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Public beliefs and corruption in a repeated psychological game

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  • Balafoutas, Loukas

Abstract

This paper investigates the role of guilt aversion for corruption in public administration. Corruption is modeled as the outcome of a game played between a bureaucrat, a lobby, and the public. There is a moral cost of corruption for the bureaucrat, who is averse to letting the public down. We study how the behavior of the lobby and the bureaucrat depend on perceived public beliefs, when these are constant and when they are allowed to vary over time. With time-varying beliefs, corruption is more likely when the horizon of the game is relatively long and when public beliefs are initially low and are updated fast.

Suggested Citation

  • Balafoutas, Loukas, 2011. "Public beliefs and corruption in a repeated psychological game," Journal of Economic Behavior & Organization, Elsevier, vol. 78(1), pages 51-59.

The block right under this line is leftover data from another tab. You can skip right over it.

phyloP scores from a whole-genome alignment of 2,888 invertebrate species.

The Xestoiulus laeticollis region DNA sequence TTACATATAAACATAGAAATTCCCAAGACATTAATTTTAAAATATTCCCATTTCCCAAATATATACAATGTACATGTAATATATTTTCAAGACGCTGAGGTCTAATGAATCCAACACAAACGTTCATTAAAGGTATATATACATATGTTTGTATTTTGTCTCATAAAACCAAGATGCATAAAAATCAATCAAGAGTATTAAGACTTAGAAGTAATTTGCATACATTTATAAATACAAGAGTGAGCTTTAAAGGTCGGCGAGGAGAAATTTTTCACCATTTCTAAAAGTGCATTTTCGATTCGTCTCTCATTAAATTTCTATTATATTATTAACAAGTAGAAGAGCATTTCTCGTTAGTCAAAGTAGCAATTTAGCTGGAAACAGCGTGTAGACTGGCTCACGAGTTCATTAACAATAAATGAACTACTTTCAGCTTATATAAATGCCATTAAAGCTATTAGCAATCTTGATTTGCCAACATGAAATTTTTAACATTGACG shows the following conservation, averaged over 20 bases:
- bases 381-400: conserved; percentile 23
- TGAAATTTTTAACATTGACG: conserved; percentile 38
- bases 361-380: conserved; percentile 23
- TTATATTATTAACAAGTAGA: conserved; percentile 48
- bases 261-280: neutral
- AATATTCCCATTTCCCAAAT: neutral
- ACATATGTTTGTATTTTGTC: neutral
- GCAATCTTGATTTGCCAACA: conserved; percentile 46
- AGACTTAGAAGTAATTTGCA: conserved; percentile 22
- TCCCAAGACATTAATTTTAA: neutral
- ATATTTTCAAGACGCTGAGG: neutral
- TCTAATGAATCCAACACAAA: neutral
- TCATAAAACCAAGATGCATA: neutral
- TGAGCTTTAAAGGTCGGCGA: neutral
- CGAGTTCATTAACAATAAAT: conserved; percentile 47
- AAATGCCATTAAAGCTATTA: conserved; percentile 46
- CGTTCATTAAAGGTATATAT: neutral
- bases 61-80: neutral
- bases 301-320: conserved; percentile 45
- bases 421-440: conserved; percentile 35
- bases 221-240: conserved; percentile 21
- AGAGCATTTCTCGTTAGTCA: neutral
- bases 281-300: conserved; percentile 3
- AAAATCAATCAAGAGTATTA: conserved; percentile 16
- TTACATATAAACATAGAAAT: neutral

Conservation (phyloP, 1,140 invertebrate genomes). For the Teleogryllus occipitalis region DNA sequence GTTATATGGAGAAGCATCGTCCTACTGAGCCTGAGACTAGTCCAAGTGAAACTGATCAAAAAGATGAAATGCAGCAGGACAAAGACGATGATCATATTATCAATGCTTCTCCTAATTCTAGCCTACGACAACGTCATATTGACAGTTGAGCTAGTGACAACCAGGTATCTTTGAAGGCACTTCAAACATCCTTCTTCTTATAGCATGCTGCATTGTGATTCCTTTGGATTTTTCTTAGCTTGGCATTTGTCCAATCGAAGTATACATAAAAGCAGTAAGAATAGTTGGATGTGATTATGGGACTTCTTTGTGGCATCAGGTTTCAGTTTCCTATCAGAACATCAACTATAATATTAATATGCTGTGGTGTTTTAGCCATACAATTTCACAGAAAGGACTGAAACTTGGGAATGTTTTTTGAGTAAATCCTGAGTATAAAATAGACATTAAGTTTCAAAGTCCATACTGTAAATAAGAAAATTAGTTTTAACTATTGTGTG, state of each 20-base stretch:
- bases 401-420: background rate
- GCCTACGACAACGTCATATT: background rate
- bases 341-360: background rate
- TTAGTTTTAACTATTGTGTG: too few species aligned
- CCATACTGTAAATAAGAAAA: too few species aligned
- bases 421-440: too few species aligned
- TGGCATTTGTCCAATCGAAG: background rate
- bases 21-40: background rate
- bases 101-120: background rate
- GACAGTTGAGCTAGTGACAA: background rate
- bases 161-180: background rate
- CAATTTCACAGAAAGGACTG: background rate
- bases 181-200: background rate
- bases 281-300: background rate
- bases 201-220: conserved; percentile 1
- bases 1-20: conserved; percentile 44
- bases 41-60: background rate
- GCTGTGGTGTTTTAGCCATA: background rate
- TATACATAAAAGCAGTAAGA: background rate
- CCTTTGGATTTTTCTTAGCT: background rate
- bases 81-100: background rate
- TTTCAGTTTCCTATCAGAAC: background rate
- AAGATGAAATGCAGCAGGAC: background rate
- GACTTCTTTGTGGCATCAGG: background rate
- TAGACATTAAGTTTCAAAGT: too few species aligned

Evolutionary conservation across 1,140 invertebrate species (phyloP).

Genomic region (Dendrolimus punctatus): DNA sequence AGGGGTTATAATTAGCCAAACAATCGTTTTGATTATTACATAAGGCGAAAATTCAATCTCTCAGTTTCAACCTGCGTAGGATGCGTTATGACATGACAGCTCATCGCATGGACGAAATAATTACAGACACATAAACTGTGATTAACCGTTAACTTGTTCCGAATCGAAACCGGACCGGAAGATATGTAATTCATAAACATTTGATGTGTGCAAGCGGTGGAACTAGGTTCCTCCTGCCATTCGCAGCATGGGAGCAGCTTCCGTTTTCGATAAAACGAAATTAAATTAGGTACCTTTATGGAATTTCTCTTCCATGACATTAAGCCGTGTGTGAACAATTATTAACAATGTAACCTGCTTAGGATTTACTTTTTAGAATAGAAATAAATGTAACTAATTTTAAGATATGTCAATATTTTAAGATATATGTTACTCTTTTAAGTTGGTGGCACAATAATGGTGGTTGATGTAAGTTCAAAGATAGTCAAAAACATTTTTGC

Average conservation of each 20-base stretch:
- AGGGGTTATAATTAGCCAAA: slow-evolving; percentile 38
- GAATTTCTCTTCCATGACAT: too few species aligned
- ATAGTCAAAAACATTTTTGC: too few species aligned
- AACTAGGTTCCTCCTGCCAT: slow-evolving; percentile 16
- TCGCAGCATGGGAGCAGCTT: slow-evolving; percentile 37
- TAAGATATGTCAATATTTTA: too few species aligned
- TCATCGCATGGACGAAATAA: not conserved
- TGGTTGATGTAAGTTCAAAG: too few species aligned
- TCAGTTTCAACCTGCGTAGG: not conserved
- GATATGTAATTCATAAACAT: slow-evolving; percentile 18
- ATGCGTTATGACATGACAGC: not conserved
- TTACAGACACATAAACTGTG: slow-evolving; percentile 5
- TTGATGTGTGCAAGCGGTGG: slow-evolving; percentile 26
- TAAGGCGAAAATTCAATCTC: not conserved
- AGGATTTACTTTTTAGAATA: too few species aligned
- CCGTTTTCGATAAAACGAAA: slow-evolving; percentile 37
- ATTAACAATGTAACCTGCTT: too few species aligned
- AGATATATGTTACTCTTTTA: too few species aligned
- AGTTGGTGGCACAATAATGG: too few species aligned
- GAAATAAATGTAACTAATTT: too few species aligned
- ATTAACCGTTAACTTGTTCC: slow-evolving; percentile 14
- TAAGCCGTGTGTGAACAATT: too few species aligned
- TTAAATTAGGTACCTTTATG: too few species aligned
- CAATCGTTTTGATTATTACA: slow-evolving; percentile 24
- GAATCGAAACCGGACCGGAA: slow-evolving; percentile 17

• Handle: RePEc:eee:jeborg:v:78:y:2011:i:1:p:51-59 DOI: 10.1016/j.jebo.2010.12.007
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    Cited by:

    1. Ye-Feng Chen & Shu-Guang Jiang & Marie Claire Villeval, 2015. "The Tragedy of Corruption. Corruption as a social dilemma," Working Papers 1531, Groupe d'Analyse et de Théorie Economique Lyon St-Étienne (GATE Lyon St-Étienne), Université de Lyon.
    2. Chen, Yefeng & Jiang, Shuguang & Villeval, Marie Claire, 2016. "The Tragedy of Corruption," IZA Discussion Papers 10175, Institute for the Study of Labor (IZA).
    3. repec:spr:jesaex:v:3:y:2017:i:2:d:10.1007_s40881-017-0043-0 is not listed on IDEAS
    4. Loukas Balafoutas & Helena Fornwagner, 2016. "The limits of guilt," Working Papers 2016-09, Faculty of Economics and Statistics, University of Innsbruck.
    5. Daniel Gingerich & Virginia Oliveros & Ana Corbacho & Mauricio Ruiz-Vega, 2015. "Corruption as a Self-Fulfilling Prophecy: Evidence from a Survey Experiment in Costa Rica," IDB Publications (Working Papers) 88334, Inter-American Development Bank.

    More about this item

    Keywords

    Psychological games; Corruption; Bureaucracy; Guilt aversion;

    JEL classification:

    • C73 - Mathematical and Quantitative Methods - - Game Theory and Bargaining Theory - - - Stochastic and Dynamic Games; Evolutionary Games
    • D73 - Microeconomics - - Analysis of Collective Decision-Making - - - Bureaucracy; Administrative Processes in Public Organizations; Corruption

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